The **Math.pow(a, b)** is a built-in method of the `Math`

class that’s used for calculating the **power** of a given number.

The power of a number defines the result that we get if we *multiply the number with itself*. For example, to find *10* to the power of *4*, we multiply 10 with itself 4 times: `10^4 = 10 x 10 x 10 x 10 = 10000`

.

This `Math.pow()`

method accepts two arguments and returns the value of its first argument raised to the power of the second argument. There are some **special cases** that we need to be aware of:

- If the second argument is positive or negative zero, then the result is 1.0.
- If the second argument is 1.0, then the result is the same as the first argument.
- If the second argument is NaN, then the result is NaN.
- If the first argument is NaN and the second argument is nonzero, then the result is NaN.
- If
- the absolute value of the first argument is greater than 1 and the second argument is positive infinity, or
- the absolute value of the first argument is less than 1 and the second argument is negative infinity,then the result is positive infinity.

### Syntax of the `Math.pow`

Method

```
static double pow(double a, double b)
```

This is a *static* method like all other methods of the `Math`

class and can be called directly on the `Math`

class as `Math.pow(...)`

.

**Arguments:**

- the first parameter,
*a*is the**base**. - the second parameter,
*b*is the**exponent**.

**Return Value:**

- This method returns
*a^b*or*a*raised to the power*b*as a`double`

value.

### Code Example Showing Math.pow() In Action

Here’s a simple example where we raise *3* to the power of *2*, or *3^2*, and convert the result back to an `int`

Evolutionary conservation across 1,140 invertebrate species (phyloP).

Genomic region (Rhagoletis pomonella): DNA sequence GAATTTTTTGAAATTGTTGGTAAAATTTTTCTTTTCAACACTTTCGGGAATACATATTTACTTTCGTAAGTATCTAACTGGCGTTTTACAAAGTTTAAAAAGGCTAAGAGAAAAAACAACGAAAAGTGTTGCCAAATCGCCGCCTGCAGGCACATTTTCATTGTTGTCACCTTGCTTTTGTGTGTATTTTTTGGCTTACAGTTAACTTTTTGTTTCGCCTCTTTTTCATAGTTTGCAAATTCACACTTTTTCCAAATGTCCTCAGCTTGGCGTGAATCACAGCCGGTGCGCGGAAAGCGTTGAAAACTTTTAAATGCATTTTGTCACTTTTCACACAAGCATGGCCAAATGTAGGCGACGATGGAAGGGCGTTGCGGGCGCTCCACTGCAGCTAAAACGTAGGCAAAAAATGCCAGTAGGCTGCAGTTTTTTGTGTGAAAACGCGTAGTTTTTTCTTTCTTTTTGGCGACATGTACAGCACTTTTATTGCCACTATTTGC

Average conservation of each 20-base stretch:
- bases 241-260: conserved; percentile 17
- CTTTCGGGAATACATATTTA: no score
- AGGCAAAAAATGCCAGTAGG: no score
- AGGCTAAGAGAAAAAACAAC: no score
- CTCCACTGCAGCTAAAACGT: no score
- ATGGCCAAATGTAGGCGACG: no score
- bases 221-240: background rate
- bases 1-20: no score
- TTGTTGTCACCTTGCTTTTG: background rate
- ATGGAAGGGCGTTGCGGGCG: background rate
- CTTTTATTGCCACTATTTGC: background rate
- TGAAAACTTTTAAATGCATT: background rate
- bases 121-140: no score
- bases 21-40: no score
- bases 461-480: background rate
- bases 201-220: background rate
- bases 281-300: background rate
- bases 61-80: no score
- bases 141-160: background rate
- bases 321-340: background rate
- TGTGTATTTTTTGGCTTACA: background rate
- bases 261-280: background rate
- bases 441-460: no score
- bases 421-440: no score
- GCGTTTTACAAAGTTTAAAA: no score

, getting 9.

```
int result = (int)Math.pow(3, 2) // result = 9
```

Here’s a complete example that also shows the *special case when the second argument is NaN*.

```
import static java.lang.Double.NaN;
public class Main {
public static void main(String[] args) {
System.out.println("10^4 = " + (long) Math.pow(10, 4)); // 10000
System.out.println("2^4 = " + (long) Math.pow(2, 4)); // 16
System.out.println("2^1 = " + (long) Math.pow(2, 1)); // 2
System.out.println("2^0 = " + (long) Math.pow(2, 0)); // 1
// If the second argument is NaN, then the result is NaN.
System.out.println("2^NaN = " + Math.pow(2, NaN)); // 0
System.out.println("2.5^3 = " + Math.pow(2.5, 3)); // 15.625
}
}
```

**Output**

```
10^4 = 10000
2^4 = 16
2^1 = 2
2^0 = 1
2^NaN = NaN
2.5^3 = 15.625
```

There you have it. Hope you found this tutorial useful!

### See also

It’s worth noting that the `Math`

class in Java contains several useful methods for arithmetic, logarithms and trigonometric operations. The following YouTube **video** below talks about several methods of the `Math`

class with examples. It’s a short video and I recommend that you watch it.